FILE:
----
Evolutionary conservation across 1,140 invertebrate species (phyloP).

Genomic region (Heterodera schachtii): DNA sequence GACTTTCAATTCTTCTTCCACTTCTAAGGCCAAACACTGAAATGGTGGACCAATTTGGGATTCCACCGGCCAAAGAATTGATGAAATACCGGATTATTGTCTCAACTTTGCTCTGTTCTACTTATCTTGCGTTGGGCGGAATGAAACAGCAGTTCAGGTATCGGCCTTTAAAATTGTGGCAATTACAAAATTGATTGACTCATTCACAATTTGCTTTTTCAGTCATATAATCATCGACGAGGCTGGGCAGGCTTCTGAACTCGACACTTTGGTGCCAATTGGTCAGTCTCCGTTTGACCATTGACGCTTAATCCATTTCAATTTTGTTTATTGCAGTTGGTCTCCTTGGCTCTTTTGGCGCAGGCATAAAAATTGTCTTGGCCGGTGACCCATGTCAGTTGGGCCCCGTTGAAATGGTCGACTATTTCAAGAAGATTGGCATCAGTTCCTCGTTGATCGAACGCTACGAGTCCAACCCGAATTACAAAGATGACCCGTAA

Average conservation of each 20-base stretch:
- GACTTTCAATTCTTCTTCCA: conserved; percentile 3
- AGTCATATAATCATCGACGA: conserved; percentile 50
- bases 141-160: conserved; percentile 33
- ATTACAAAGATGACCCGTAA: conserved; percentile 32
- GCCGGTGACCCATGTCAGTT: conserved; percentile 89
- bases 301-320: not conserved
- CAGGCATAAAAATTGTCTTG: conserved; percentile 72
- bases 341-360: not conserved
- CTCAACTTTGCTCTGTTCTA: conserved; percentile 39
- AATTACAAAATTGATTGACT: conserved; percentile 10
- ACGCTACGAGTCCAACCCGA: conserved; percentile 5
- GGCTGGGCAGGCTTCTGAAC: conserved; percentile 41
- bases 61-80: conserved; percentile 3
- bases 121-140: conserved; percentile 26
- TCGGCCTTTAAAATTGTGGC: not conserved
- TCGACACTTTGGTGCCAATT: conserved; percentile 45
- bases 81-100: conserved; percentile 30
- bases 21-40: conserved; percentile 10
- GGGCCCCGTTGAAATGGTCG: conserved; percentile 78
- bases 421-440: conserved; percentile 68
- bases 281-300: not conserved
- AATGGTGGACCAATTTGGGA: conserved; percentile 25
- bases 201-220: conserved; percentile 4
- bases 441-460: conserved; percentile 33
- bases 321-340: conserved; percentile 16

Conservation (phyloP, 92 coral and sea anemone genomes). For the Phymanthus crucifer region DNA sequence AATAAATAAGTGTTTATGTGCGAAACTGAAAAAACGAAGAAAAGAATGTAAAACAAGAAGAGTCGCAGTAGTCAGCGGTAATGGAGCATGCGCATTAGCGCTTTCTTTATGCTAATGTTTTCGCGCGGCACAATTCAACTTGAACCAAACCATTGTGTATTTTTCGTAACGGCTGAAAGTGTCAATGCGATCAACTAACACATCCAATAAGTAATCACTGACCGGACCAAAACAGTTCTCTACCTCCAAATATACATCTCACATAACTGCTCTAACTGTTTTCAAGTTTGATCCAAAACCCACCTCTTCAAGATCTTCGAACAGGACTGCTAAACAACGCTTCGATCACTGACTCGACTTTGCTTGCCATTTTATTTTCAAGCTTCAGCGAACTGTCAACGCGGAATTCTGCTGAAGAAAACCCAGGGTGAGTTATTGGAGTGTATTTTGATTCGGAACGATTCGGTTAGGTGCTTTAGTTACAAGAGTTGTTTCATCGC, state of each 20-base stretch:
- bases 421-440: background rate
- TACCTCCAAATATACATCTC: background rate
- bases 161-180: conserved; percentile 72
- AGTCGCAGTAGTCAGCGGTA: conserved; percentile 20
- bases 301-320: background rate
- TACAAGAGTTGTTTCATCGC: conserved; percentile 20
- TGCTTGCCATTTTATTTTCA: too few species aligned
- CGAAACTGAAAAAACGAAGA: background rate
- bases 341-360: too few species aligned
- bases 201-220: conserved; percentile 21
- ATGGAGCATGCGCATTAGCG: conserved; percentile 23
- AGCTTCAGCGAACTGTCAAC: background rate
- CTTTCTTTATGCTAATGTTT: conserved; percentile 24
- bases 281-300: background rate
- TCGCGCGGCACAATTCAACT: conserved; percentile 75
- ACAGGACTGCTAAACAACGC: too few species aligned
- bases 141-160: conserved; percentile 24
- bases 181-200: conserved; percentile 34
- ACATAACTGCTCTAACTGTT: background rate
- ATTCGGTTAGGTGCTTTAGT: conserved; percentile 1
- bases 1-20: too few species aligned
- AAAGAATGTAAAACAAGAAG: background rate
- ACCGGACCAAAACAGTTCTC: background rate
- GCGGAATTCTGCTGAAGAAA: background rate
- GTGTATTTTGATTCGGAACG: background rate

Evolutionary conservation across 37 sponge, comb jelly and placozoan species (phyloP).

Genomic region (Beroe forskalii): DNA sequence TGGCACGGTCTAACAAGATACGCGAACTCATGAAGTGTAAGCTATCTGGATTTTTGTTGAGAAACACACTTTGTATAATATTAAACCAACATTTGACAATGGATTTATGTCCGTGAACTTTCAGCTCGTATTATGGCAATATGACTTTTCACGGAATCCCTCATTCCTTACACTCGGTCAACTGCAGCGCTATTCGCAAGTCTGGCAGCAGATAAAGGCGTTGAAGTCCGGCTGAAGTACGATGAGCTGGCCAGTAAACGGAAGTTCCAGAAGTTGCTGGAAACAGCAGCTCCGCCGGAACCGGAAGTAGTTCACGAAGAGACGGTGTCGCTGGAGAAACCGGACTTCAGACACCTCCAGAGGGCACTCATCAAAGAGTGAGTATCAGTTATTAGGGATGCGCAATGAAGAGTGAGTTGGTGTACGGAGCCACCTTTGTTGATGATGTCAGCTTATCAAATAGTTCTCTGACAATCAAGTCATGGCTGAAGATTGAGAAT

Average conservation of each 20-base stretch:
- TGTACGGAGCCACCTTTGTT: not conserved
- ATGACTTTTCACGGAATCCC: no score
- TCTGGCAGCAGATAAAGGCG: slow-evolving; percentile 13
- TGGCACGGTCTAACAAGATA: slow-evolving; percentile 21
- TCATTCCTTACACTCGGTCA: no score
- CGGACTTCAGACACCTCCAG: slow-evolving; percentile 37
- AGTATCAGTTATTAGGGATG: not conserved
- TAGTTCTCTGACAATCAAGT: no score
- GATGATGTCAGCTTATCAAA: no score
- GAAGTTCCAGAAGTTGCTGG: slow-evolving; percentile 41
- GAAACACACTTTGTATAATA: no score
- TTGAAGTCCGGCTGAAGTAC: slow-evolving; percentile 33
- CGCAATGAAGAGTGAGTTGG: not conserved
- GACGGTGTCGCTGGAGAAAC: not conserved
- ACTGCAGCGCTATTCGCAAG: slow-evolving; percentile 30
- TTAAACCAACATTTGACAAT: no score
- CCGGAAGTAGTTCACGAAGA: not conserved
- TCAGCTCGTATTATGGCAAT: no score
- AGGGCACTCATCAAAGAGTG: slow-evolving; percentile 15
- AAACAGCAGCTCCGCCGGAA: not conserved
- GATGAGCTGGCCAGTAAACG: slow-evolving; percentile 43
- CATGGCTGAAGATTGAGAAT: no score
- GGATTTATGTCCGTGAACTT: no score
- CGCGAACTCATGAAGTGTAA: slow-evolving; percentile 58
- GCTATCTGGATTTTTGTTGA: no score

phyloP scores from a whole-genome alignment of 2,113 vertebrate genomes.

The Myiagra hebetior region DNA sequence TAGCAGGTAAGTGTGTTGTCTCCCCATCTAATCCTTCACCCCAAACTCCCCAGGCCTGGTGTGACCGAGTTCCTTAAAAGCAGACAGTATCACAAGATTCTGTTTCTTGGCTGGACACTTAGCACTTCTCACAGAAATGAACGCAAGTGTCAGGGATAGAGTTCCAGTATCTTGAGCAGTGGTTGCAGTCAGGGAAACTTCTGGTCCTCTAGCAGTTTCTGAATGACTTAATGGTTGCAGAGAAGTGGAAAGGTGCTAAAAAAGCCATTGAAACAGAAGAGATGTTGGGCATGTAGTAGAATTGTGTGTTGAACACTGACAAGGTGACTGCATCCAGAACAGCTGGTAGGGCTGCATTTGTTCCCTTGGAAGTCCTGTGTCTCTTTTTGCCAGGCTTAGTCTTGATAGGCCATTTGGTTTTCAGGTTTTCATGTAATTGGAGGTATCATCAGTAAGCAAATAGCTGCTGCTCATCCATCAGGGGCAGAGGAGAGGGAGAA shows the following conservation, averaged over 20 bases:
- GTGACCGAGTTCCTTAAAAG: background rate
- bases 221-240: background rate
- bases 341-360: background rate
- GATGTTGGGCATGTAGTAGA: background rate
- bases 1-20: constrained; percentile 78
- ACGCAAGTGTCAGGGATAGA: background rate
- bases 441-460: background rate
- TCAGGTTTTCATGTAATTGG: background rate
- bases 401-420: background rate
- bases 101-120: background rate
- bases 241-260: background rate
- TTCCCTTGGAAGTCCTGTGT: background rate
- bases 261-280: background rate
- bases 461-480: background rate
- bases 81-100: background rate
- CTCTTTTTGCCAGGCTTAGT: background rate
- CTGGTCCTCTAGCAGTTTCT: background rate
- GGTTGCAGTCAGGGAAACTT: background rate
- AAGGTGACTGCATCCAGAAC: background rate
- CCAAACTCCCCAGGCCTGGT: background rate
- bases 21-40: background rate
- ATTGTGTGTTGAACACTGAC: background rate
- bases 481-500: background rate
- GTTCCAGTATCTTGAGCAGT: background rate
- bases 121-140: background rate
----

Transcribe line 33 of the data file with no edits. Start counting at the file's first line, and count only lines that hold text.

- AGTCGCAGTAGTCAGCGGTA: conserved; percentile 20